Wednesday, March 27, 2013

Faraway Places

I have just posted the program for Christophe Rousset’s April 9 concert. I was struggling with the word “exotic” in the title (“Exoticism on the Harpsichord”) until I looked the word up:

Being or from or characteristic of another place or part of the world. Strikingly strange or unusual.

In that sense, the titles of the pieces from my very favorite three French composers are suddenly relevant, evoking faraway places, perhaps drums beating in distance, and … well, the imagination runs wild. Just consider a few of these:

  • Les Chinois (the Chinese)
  • Les Sauvages (the Savages)
  • L’Egyptienne (the Egyptian)
  • Air pour les esclaves affricains (Air for African slaves)
  • Air grave pour les Incas du Pérou (Serious air for the Incas of Peru)
  • Zaïde (Queen Zaïde in the Alhambra has to decide between the love of two rival Moorish princes)

Heavens: this isn’t just a concert, it is a National Geographic expedition! I know all of the pieces on this program intimately—all from Rousset recordings. It is hard for me to think of these as “exotic,” but the world was a much larger and mysterious place in the seventeenth and eighteenth centuries.

If you already love the French baroque harpsichord repertoire, I can only assume you will attend this smorgasbord of delights. If you aren’t sure that you know or love this music, there is absolutely no better selection to serve as an introduction. Performed by the iconic musician of this repertoire.

Don’t miss the April 9 concert at the Auditorium at TSRI. I can think of no better acoustics for the harpsichord, and every seat is excellent. For details and to order tickets, visit the SDEMS website.

—Kemer

Monday, January 21, 2013

Dancing Duphly

Jacques Duphly (1715–1789) was one of the very late composers for the French harpsichord. Indeed, by the end of the eighteenth century, I’m not sure the harpsichord was hanging on anywhere else, except as a relic; the fortepiano was rapidly eclipsing it. I found a wonderful timeline for 200 years of French harpsichordists on Wikipedia that helps demonstrate where Duphly fits in. Duphly’s music is tuneful, energetic, and charming; it would be one of my first choices to introduce a newcomer to the instrument. Yet, there has been a dearth of good recordings, especially in the last decade.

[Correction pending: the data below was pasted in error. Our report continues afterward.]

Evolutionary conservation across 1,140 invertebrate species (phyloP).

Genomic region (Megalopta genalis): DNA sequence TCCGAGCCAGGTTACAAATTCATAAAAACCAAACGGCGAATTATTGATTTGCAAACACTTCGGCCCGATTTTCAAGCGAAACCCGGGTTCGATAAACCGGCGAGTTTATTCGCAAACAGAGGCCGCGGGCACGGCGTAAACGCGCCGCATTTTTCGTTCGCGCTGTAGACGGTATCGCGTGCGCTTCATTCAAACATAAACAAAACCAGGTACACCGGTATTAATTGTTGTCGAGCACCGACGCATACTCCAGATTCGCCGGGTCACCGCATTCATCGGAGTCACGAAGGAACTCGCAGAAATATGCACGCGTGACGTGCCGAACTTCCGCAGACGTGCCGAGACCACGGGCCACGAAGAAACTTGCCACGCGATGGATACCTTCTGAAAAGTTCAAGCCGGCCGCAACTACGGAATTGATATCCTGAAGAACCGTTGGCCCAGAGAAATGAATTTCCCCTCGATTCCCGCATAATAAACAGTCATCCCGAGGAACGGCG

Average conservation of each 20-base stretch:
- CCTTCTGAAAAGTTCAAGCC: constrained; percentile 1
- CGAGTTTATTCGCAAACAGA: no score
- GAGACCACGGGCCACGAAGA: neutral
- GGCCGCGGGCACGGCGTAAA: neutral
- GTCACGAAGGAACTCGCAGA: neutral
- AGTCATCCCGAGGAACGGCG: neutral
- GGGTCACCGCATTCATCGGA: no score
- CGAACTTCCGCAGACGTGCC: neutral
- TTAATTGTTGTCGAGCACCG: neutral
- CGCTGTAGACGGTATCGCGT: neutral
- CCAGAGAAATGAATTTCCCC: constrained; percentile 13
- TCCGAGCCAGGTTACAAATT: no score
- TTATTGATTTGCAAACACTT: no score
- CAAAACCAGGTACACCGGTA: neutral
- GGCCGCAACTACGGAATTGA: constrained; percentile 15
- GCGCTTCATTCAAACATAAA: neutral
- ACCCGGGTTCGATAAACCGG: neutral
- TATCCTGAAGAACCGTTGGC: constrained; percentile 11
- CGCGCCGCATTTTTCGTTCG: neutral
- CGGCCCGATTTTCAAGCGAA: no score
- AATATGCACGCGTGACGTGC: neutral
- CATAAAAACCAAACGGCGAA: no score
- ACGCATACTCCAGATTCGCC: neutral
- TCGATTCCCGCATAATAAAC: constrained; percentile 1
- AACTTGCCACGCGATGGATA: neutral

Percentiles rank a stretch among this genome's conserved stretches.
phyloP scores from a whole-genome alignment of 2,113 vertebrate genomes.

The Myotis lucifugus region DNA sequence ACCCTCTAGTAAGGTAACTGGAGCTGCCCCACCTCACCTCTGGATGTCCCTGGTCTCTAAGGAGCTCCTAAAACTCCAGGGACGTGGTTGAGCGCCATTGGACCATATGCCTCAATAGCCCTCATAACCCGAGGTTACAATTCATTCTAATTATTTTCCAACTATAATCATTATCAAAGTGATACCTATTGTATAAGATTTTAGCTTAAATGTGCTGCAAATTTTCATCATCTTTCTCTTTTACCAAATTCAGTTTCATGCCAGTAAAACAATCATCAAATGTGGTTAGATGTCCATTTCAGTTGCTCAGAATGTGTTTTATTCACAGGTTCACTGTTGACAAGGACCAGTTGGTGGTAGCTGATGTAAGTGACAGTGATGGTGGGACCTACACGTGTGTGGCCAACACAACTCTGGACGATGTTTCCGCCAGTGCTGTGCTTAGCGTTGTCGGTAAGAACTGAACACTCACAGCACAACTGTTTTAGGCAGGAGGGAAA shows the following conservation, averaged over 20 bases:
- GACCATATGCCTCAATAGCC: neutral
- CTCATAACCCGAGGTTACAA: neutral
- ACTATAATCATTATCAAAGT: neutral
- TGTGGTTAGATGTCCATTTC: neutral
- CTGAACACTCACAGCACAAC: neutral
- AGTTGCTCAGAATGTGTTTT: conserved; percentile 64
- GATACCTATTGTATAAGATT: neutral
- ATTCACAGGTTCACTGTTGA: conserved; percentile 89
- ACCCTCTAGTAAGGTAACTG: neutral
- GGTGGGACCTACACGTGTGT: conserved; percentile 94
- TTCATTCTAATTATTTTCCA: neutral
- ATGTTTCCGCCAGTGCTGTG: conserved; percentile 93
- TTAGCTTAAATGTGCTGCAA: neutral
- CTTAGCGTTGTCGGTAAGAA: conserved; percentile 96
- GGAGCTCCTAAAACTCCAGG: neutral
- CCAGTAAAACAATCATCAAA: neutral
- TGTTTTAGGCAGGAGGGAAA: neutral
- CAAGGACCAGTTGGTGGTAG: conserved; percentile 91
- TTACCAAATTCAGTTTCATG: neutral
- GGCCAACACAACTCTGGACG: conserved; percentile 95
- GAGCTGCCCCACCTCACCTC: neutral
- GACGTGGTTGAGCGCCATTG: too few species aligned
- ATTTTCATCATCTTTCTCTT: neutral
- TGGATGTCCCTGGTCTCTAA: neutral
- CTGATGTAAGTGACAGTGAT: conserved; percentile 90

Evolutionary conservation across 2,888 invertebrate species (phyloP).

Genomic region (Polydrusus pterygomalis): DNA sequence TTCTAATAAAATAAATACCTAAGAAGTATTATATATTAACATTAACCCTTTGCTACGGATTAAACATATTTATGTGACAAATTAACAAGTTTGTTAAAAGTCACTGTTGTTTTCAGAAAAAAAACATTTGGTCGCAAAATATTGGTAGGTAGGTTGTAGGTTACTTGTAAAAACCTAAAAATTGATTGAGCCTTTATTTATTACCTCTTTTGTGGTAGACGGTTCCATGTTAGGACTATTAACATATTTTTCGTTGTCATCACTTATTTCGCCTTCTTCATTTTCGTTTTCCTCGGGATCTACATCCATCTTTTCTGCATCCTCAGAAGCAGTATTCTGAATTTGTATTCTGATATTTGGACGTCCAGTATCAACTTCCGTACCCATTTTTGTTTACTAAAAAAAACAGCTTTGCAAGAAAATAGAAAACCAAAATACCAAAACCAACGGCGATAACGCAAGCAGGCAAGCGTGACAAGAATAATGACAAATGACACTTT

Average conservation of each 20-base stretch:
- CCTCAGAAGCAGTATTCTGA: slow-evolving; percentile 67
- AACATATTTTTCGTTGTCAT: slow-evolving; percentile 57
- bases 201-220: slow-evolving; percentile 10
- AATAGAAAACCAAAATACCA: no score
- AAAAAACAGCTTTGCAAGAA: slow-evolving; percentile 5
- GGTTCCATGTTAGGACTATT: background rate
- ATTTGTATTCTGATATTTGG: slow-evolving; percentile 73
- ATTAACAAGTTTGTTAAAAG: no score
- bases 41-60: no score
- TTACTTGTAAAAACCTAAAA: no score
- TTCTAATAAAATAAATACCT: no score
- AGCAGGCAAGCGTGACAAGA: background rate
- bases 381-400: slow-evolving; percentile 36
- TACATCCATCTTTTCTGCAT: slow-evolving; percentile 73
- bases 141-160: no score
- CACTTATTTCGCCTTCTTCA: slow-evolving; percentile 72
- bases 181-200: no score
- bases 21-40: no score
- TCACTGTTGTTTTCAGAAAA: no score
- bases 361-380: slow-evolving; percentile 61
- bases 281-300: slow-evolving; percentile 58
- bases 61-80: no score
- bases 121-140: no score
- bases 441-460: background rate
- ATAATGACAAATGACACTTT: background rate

I was fortunate to get an early listen to Christoph Rousset’s latest CD, brought from France courtesy of the SDEMS “French Connection.” I couldn’t wait to get my own copy, and it is now generally available in the US. In almost every way it is a stunning recording that uncovers the delights or this often overlooked composer and reveals the best of Rousset: the ebullient energy of his youthful recordings with what I can only describe as a laser-like focus on the nuance and details of a more seasoned master.

France produces many talented harpsichordists, (many of whom have performed in San Diego). I think I find Rousset the most unique in style, and he is second to none in technique. He takes his own tempi, many of them quite brisk. He doesn’t wallow in sentimentality, which is not to say that he is cold. Rather, I think he is a slave to dance and I have found all of his more recent recordings, such as his latest Froberger, are revelations because he maintains a dance-like pulse while introducing every subtlety of articulation and agogic accents the harpsichord can offer. If you know the music well, you will savor Rousset’s command of the very French notes inégales

Also stunning is the instrument itself, an instrument by Christian Kroll that was built in 1779 and found entirely in its original state. This is a very late instrument, with a big and refined sound, perfect for Duphly’s music. My one complaint with the recording is its sound: the ambient noise is a low roar throughout the recording. I’m sure this is due as much to the recording location as the placement of the microphones:la Galerie dorée de la Banque de France, obviously a large and resonant room. This is not distracting when played in a room at moderate levels, but it is quite obvious with headphones and it reduces the clarity of the sound. I wouldn’t let this discourage you from running out and buying this 2-CD set.

Christoph Rousset will make his West Coast debut April 9 at the superb TSRI auditorium, easily the best venue for a solo harpsichord recital in San Diego. If you don’t already have tickets, order them online now; people will be traveling from far and wide for this event.

–Kemer

Thursday, November 15, 2012

Less is More

I spent the day listening to the wonderful baroque organ at All Souls’ Episcopal Church, and it really was a revelation. What a glorious, big sound! This is a big sound full of nuance and color. I’m struggling to comprehend why we thought modern materials and technology could improve upon that design.